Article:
Last updated on May 13th, 2019 at 02:40 pm
A new storm water management fee imposed by the City of Milwaukee has increased water bills for commercial property owners, and some of them are protesting, contending the new charges are excessive and punitive. Although the city’s charge for water usage has dropped, the storm water management charge has resulted in significant water bill increases for owners of commercial property with large buildings or parking lots.
The charge, issued for the first time in the July bills, requires property owners to pay a fee for the amount of impervious surface on their property. Impervious property includes rooftops, paved parking lots or storage areas and other areas where water is not naturally able to seep into the ground.
Because commercial and other non-residential properties generate more usage of the city’s storm sewer system, they will pay higher fees with the system.
According to the Milwaukee Water Works, the charge was issued in response to an unfunded mandate from the state and federal governments, requiring communities to invest in ways to reduce pollution from storm water runoff. The money generated by the new fee will pay for anti-pollution and storm water diversion efforts, in addition to operations and maintenance of existing storm sewers.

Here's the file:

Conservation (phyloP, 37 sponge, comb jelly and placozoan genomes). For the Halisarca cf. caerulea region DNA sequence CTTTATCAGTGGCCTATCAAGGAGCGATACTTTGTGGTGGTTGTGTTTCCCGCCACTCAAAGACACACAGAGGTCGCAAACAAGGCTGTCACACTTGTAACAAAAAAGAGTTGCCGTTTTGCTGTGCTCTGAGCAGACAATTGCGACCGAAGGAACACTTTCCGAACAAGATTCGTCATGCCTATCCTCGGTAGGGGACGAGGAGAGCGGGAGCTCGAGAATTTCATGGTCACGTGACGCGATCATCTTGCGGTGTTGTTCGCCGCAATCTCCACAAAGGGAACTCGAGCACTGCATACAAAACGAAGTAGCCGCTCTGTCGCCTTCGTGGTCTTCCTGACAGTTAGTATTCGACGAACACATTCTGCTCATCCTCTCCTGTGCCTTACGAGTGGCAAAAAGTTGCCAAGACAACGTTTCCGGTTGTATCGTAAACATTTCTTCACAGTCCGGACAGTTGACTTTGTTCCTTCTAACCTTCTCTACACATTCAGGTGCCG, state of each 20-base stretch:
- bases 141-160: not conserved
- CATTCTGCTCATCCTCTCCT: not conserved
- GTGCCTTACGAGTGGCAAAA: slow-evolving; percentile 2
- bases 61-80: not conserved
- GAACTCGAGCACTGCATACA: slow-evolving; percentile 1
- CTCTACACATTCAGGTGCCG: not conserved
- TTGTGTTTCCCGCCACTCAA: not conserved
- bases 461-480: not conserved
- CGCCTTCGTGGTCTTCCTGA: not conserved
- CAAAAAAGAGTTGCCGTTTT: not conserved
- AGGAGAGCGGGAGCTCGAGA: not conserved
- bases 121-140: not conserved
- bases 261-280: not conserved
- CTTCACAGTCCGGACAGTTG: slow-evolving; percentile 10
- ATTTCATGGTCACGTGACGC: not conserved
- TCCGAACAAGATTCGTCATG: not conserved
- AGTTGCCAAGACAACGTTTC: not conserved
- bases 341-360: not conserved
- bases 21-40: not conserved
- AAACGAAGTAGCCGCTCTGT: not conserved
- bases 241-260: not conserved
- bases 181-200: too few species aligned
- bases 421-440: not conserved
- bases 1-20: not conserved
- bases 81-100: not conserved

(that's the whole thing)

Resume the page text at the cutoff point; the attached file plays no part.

“There are federal and state requirements for regulating and managing storm water,” said Eileen Force, spokeswoman for Milwaukee Mayor Tom Barrett. “Failure to do so not only impacts (the Metropolitan Milwaukee Sewerage District) and increases the possibility of overflows, but contributes to soil erosion, threatens other utilities and further taxes our aged system.”
Residential properties with up to four units are being charged a flat fee of $8 per quarter, or $32 per year.
Non-residential and commercial properties are charged using a more complex formula — $8 per 1,610 square feet of impervious surface. For example, a commercial property with 500,000 square feet of impervious surface will have to pay $2,484 in quarterly storm water management charges, or $9,936 per year, under the new fee.